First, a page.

BJ said, "I withhold judgment on the efficacy of this particular offshore drilling because I have not studied the issue enough to make that judgment."

Heck, I judge things all the time from just what's presented in the news. I don't need to know how the TV works. I just want to watch the game.

I say, drill baby drill. We need oil. My only condition would be to have everything out of sight from the shore. Easy.

bjphysics
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bjphysics 02/01/12 - 12:15 pm
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Riverman1, I’d like to make

Riverman1,

I’d like to make sure we don’t inadvertently drill through the high pressure sea dome of the leprechaun colony; it’s been down there since ’82 so I’m sure the head count has increased.

Riverman1
83926
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Riverman1 02/01/12 - 12:21 pm
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We don't need no stinkin

We don't need no stinkin leprechauns.

itsanotherday1
43148
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itsanotherday1 02/01/12 - 12:40 pm
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BJ, how else could you

BJ, how else could you designate American oil for American use only? Certainly you don't want government interference in private corporations; setting prices and dictating who they sell to. That is my whole point; WE DON'T WANT GOVERNMENT IN IT, so drill here, drill now has no real impact other than increasing world supply, and hopefully driving down prices.

allhans
23645
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allhans 02/01/12 - 12:58 pm
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One man said that when he

One man said that when he bought his electric car he was told to expect 18 hours of driving time, but there was no warning that running the heater would drastically reduce those hours.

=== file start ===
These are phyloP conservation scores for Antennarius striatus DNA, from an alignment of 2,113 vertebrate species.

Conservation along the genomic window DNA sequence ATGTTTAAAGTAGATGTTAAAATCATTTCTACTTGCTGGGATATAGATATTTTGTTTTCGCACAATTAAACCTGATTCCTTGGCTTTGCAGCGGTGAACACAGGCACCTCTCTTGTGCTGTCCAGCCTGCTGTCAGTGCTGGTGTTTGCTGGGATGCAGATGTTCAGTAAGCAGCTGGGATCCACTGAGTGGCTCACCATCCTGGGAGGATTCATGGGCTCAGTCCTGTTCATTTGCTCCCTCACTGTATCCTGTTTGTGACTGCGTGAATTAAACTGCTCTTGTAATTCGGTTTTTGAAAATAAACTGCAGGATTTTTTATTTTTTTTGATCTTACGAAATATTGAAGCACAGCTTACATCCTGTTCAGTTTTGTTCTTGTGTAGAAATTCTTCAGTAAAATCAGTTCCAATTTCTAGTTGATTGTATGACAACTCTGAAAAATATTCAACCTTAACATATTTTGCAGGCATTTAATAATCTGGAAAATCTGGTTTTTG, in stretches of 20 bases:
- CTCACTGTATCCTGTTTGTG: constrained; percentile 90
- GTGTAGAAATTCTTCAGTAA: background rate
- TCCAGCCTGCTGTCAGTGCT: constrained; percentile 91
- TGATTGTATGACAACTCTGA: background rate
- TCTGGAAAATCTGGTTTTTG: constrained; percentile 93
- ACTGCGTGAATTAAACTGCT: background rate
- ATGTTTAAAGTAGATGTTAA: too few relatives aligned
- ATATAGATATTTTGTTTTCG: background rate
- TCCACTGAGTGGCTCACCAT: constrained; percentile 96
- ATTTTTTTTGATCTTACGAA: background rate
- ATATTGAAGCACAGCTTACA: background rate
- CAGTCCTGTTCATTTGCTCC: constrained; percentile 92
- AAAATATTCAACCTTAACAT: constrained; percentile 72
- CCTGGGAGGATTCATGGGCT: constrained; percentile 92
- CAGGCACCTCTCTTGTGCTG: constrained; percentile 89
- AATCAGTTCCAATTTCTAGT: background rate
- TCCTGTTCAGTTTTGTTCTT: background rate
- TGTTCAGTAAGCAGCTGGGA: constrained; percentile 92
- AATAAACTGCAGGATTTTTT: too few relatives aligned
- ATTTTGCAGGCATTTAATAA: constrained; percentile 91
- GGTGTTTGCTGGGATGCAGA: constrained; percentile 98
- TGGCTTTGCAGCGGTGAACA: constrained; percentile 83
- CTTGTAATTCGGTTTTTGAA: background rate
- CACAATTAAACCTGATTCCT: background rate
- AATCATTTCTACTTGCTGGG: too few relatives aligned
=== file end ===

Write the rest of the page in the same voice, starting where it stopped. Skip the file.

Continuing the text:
I guess we will have to learn to drive without a heated or air-cooled car..at least if Obama keeps helping his donors.

Bizkit
31423
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Bizkit 02/01/12 - 07:56 pm
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All the shallow oil is gone

All the shallow oil is gone in the Atlantic and Gulf, now in the gulf you have to go miles to reach the bottom and then 30,000 feet down to reach then. So basically it takes billions invested to get a drop and you wonder about cost-return. Seems counterproductive. We already get most of our oil from Canada and it is a shame the Prez plays politics with the pipeline (which has been studies for 4 years and approved by the EPA) but it is an election year and all the eco-fruities want their pint of blood. We should consider drilling into the frozen methane clathrate on the sea floor to mine methane as a fuel source. The StarTrekkie in me wants clean energy (and I still believe Hydrogen is the cleanest) but reality often kicks like a mule so I'm open to anything-since our economy will always need petro for plastics, asphalt, paraffin wax, tar, sulfur, etc. Elminating the use of petro as a fuel is just a drop in the bucket for all its uses. I'd suggest riding a bike but around here you're treated like a Eurofreak with a target on your back-sad I loved biking though Germany and Holland-had their own lane with traffic lights too. Even car pooling is frowned upon-as though we lose some freedom or you're just a panzi-environmentalist eco freak. I love ecology but when its mixed with politics it becomes misguided. I remember in the 70s how its time for another mini-ice age (like the one that drove the Irish to the Americas) so maybe this global warming is a good thing (did I just that?) I like the movie Chain Reaction with Morgan Freeman and Keanu Reeves-it touches on the altruist scientist and the government manipulator and probably is more art reflecting life than we can imagine.

harley_52
23288
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harley_52 02/01/12 - 08:20 pm
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Bizkit, global warming is so

Bizkit, global warming is so 1997. It's over, haven't you heard?

Global cooling is our real problem.

***The supposed `consensus' on man-made global warming is facing an inconvenient challenge after the release of new temperature data showing the planet has not warmed for the past 15 years.

The figures suggest that we could even be heading for a mini ice age to rival the 70-year temperature drop that saw frost fairs held on the Thames in the 17th Century.